Tue. Jun 18th, 2024

The provider of collaborative software claims that its latest generative AI features are not dependent on user data. However, unless users opt out, user files and messages are utilized to train other AI models.

In response to worries regarding the usage of user data to train its generative AI (genAI) models, Slack amended its “privacy principles.”

The business stated in a blog post on Friday that the large language models (LLMs) that underpin the genAI capabilities in its collaboration software are not developed using user data, such as files and Slack messages. Customers must still choose not to have their data used by default for its machine learning-based suggestions.

A Slack user raised concerns about the business’s privacy policies on X last week, pointing out that the firm uses customer data for its AI models and that users must opt out. This appears to be when criticism of Slack’s privacy position began. On a HacknerNews forum, several people voiced their outrage. Slack took note of the user complaints and admitted that the pre-existing phrasing of its privacy standards had played a role in the circumstance. “We value the feedback, and as we looked at the language on our website, we realized that they were right,” Slack stated on Friday in a blog post. “We could have done a better job of explaining our approach, especially regarding the differences in how data is used for traditional machine-learning (ML) models and in generative AI.” In words of Raúl Castañón – Raúl Castañón, a senior research analyst at S&P Global Market Intelligence’s 451 Research. “Slack’s privacy principles should help it address concerns that could potentially stall adoption of genAI initiatives,”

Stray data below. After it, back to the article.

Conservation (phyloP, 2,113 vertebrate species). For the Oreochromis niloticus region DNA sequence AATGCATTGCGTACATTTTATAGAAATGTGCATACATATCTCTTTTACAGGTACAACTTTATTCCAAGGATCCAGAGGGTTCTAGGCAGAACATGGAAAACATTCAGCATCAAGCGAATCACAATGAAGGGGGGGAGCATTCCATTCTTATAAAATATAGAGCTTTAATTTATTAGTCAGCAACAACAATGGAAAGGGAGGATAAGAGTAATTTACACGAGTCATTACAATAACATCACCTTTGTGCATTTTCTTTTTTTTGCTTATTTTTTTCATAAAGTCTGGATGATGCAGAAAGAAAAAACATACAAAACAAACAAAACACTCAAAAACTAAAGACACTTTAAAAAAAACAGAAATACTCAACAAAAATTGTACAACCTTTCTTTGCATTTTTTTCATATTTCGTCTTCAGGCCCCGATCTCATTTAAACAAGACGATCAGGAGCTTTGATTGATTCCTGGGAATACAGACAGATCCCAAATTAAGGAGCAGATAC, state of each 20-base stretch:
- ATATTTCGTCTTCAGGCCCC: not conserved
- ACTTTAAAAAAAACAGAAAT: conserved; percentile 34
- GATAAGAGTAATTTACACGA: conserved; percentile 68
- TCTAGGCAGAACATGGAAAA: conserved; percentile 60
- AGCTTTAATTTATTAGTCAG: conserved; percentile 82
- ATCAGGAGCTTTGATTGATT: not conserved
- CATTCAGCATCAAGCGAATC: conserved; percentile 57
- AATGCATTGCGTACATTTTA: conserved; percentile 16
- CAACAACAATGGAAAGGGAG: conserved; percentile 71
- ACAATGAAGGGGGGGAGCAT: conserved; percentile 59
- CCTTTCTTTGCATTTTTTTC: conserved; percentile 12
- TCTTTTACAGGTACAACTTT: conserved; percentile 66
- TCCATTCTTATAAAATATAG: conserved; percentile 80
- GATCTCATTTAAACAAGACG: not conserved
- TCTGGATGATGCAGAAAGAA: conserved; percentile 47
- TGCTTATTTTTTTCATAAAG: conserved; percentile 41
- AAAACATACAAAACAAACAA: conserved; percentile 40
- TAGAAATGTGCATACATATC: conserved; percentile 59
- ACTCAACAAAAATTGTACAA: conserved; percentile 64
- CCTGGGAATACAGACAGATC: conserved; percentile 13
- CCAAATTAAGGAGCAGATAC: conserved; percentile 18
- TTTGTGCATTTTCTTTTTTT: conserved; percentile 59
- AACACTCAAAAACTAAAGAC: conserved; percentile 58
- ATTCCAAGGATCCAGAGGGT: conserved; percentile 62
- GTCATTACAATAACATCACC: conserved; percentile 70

When it comes to sharing user data with the AI/ML algorithms, Slack still opts its users in by default. A client organization’s Slack administrator must email the business to request that their data be removed in order to opt out.

“Ideally, training would be opt-in, not opt-out, and companies like Slack/Salesforce would proactively inform customers of the specifics of what data is being used and how it is being used,”   “I think that privacy concerns related to AI training are only going to grow and companies are increasingly going to face backlash if they don’t clearly communicate data use and training methods.” – stated Metrigy’s president and principal analyst, Irwin Lazar.

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